2. A control apparatus for an image sensor having an array of pixels, comprising
light detector means adapted to derive instantaneous maximum and minimum light detection signals from respective amounts of stored charge at pixels upon which the most intense and weakest components of the whole incident light upon said image sensor are respectively incident,
first stopping control means for stopping charge accumulation of said image sensor based on a signal representing a difference between said instantaneous maximum and minimum light detection signals, and
second stopping control means responsive to said instantaneous maximum light detection signal increasing close to saturation to stop the further charge accumulation of said image sensor prior to said first stopping control means, and
initiation control means active if charge accumulation is stopped by said second stopping control means during a period of the preceding image data signal fetching or operational processing of this data signal, for causing the image sensor to discharge the accumulated charge and then to initiate a new charge accumulation after the preceding operational processing period has elapsed.
3. A control apparatus for an image sensor having an array of pixels and means for fetching an image signal from the pixels, said control apparatus comprising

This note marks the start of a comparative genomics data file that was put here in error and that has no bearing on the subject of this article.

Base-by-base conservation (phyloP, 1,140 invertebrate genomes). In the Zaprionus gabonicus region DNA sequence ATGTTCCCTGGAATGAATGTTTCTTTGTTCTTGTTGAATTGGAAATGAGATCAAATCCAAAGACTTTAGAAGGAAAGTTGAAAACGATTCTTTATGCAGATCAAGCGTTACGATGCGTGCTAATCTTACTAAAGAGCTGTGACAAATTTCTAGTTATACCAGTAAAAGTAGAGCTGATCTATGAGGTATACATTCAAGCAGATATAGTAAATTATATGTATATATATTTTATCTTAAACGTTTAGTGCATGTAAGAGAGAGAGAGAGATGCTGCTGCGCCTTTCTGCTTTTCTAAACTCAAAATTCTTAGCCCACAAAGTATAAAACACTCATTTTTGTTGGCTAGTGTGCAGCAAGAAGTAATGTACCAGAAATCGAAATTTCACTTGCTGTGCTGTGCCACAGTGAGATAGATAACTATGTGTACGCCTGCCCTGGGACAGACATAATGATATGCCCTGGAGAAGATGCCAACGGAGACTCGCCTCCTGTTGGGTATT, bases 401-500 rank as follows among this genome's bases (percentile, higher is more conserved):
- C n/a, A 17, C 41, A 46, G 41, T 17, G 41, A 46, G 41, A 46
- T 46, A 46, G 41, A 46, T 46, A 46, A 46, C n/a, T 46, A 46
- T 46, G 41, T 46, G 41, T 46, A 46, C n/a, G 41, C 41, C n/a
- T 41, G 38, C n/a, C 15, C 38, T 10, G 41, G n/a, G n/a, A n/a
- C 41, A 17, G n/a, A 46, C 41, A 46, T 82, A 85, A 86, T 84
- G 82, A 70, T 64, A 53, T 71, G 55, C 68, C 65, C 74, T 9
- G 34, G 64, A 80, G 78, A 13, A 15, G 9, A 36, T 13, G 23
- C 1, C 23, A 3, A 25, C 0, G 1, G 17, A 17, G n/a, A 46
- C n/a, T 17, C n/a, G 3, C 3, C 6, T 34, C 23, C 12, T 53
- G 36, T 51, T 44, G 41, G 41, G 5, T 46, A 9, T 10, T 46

light detector means for deriving a minimum light detection signal from an amount of accumulated charge at a pixel upon which the weakest component of the whole incident light upon said image sensor is incident, and
signal output means for deriving a signal representing a difference between the image data signal and said minimum light detection signal to generate an output signal for data processing.
4. A control apparatus for an image sensor having an array of pixels responsive to light during a charge accumulation interval, comprising
light detector means for deriving instantaneous maximum and minimum light detection signals from respective amounts of stored charge at pixels upon which the most intense and weakest components of the whole incident light upon said image sensor are responsively incident, and
control means